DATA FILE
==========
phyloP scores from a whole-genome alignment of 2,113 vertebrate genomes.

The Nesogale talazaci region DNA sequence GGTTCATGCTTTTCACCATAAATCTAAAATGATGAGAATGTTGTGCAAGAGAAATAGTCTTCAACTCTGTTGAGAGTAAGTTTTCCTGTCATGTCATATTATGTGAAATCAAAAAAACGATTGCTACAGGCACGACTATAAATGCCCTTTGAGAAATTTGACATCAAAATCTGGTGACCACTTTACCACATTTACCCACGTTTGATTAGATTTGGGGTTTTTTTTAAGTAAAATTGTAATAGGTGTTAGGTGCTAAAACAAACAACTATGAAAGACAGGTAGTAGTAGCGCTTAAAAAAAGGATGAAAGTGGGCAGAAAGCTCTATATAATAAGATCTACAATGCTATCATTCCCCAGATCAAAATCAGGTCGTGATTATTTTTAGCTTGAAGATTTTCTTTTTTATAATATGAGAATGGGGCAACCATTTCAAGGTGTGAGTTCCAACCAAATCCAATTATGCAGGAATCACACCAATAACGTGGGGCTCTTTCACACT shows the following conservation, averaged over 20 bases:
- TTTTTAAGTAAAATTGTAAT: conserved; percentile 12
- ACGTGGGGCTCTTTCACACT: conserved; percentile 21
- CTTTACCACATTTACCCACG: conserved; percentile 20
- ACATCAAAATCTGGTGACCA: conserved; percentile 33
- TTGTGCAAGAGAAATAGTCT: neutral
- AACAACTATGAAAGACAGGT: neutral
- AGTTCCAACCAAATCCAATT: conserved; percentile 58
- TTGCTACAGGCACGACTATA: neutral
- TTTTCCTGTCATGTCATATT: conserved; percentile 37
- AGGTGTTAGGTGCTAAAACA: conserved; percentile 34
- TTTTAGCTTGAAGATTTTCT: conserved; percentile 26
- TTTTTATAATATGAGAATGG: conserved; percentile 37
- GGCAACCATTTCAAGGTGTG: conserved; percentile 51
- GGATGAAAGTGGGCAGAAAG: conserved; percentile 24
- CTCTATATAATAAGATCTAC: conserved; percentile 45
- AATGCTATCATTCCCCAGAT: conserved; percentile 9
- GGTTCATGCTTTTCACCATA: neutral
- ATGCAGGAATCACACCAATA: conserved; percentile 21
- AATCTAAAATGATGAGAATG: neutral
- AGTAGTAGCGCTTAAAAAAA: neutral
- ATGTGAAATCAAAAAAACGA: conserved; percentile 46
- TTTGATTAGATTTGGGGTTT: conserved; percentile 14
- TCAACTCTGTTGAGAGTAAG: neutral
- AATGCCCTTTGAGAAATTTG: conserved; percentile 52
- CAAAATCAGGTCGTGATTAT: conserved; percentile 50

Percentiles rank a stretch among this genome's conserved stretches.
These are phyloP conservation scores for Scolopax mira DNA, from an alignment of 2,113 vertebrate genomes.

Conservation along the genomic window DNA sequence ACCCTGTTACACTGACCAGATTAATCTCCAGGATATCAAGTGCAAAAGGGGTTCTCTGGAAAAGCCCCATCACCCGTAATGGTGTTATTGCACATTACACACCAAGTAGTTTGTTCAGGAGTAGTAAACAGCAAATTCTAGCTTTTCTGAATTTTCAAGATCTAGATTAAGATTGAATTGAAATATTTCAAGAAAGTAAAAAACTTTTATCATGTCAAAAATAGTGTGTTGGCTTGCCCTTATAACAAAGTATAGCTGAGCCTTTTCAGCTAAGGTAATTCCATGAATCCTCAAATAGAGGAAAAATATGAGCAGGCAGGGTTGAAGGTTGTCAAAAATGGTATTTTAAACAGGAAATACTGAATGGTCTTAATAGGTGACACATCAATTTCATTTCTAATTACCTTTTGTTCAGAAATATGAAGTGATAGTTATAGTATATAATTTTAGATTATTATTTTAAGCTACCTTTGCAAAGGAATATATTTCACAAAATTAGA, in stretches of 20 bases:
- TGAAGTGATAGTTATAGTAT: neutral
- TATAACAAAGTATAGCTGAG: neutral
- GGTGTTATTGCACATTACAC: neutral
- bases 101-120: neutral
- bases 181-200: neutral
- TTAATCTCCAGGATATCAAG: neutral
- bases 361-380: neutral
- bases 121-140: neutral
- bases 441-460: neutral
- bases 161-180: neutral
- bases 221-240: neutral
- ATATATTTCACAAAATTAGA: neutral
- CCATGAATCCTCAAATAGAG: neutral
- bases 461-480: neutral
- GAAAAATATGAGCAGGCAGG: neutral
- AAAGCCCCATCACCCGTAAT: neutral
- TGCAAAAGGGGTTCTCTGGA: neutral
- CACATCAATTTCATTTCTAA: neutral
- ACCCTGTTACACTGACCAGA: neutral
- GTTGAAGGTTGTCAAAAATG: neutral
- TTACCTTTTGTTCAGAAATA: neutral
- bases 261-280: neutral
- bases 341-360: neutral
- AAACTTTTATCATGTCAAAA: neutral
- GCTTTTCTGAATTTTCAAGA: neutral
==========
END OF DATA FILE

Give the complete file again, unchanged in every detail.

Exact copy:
phyloP scores from a whole-genome alignment of 2,113 vertebrate genomes.

The Nesogale talazaci region DNA sequence GGTTCATGCTTTTCACCATAAATCTAAAATGATGAGAATGTTGTGCAAGAGAAATAGTCTTCAACTCTGTTGAGAGTAAGTTTTCCTGTCATGTCATATTATGTGAAATCAAAAAAACGATTGCTACAGGCACGACTATAAATGCCCTTTGAGAAATTTGACATCAAAATCTGGTGACCACTTTACCACATTTACCCACGTTTGATTAGATTTGGGGTTTTTTTTAAGTAAAATTGTAATAGGTGTTAGGTGCTAAAACAAACAACTATGAAAGACAGGTAGTAGTAGCGCTTAAAAAAAGGATGAAAGTGGGCAGAAAGCTCTATATAATAAGATCTACAATGCTATCATTCCCCAGATCAAAATCAGGTCGTGATTATTTTTAGCTTGAAGATTTTCTTTTTTATAATATGAGAATGGGGCAACCATTTCAAGGTGTGAGTTCCAACCAAATCCAATTATGCAGGAATCACACCAATAACGTGGGGCTCTTTCACACT shows the following conservation, averaged over 20 bases:
- TTTTTAAGTAAAATTGTAAT: conserved; percentile 12
- ACGTGGGGCTCTTTCACACT: conserved; percentile 21
- CTTTACCACATTTACCCACG: conserved; percentile 20
- ACATCAAAATCTGGTGACCA: conserved; percentile 33
- TTGTGCAAGAGAAATAGTCT: neutral
- AACAACTATGAAAGACAGGT: neutral
- AGTTCCAACCAAATCCAATT: conserved; percentile 58
- TTGCTACAGGCACGACTATA: neutral
- TTTTCCTGTCATGTCATATT: conserved; percentile 37
- AGGTGTTAGGTGCTAAAACA: conserved; percentile 34
- TTTTAGCTTGAAGATTTTCT: conserved; percentile 26
- TTTTTATAATATGAGAATGG: conserved; percentile 37
- GGCAACCATTTCAAGGTGTG: conserved; percentile 51
- GGATGAAAGTGGGCAGAAAG: conserved; percentile 24
- CTCTATATAATAAGATCTAC: conserved; percentile 45
- AATGCTATCATTCCCCAGAT: conserved; percentile 9
- GGTTCATGCTTTTCACCATA: neutral
- ATGCAGGAATCACACCAATA: conserved; percentile 21
- AATCTAAAATGATGAGAATG: neutral
- AGTAGTAGCGCTTAAAAAAA: neutral
- ATGTGAAATCAAAAAAACGA: conserved; percentile 46
- TTTGATTAGATTTGGGGTTT: conserved; percentile 14
- TCAACTCTGTTGAGAGTAAG: neutral
- AATGCCCTTTGAGAAATTTG: conserved; percentile 52
- CAAAATCAGGTCGTGATTAT: conserved; percentile 50

Percentiles rank a stretch among this genome's conserved stretches.
These are phyloP conservation scores for Scolopax mira DNA, from an alignment of 2,113 vertebrate genomes.

Conservation along the genomic window DNA sequence ACCCTGTTACACTGACCAGATTAATCTCCAGGATATCAAGTGCAAAAGGGGTTCTCTGGAAAAGCCCCATCACCCGTAATGGTGTTATTGCACATTACACACCAAGTAGTTTGTTCAGGAGTAGTAAACAGCAAATTCTAGCTTTTCTGAATTTTCAAGATCTAGATTAAGATTGAATTGAAATATTTCAAGAAAGTAAAAAACTTTTATCATGTCAAAAATAGTGTGTTGGCTTGCCCTTATAACAAAGTATAGCTGAGCCTTTTCAGCTAAGGTAATTCCATGAATCCTCAAATAGAGGAAAAATATGAGCAGGCAGGGTTGAAGGTTGTCAAAAATGGTATTTTAAACAGGAAATACTGAATGGTCTTAATAGGTGACACATCAATTTCATTTCTAATTACCTTTTGTTCAGAAATATGAAGTGATAGTTATAGTATATAATTTTAGATTATTATTTTAAGCTACCTTTGCAAAGGAATATATTTCACAAAATTAGA, in stretches of 20 bases:
- TGAAGTGATAGTTATAGTAT: neutral
- TATAACAAAGTATAGCTGAG: neutral
- GGTGTTATTGCACATTACAC: neutral
- bases 101-120: neutral
- bases 181-200: neutral
- TTAATCTCCAGGATATCAAG: neutral
- bases 361-380: neutral
- bases 121-140: neutral
- bases 441-460: neutral
- bases 161-180: neutral
- bases 221-240: neutral
- ATATATTTCACAAAATTAGA: neutral
- CCATGAATCCTCAAATAGAG: neutral
- bases 461-480: neutral
- GAAAAATATGAGCAGGCAGG: neutral
- AAAGCCCCATCACCCGTAAT: neutral
- TGCAAAAGGGGTTCTCTGGA: neutral
- CACATCAATTTCATTTCTAA: neutral
- ACCCTGTTACACTGACCAGA: neutral
- GTTGAAGGTTGTCAAAAATG: neutral
- TTACCTTTTGTTCAGAAATA: neutral
- bases 261-280: neutral
- bases 341-360: neutral
- AAACTTTTATCATGTCAAAA: neutral
- GCTTTTCTGAATTTTCAAGA: neutral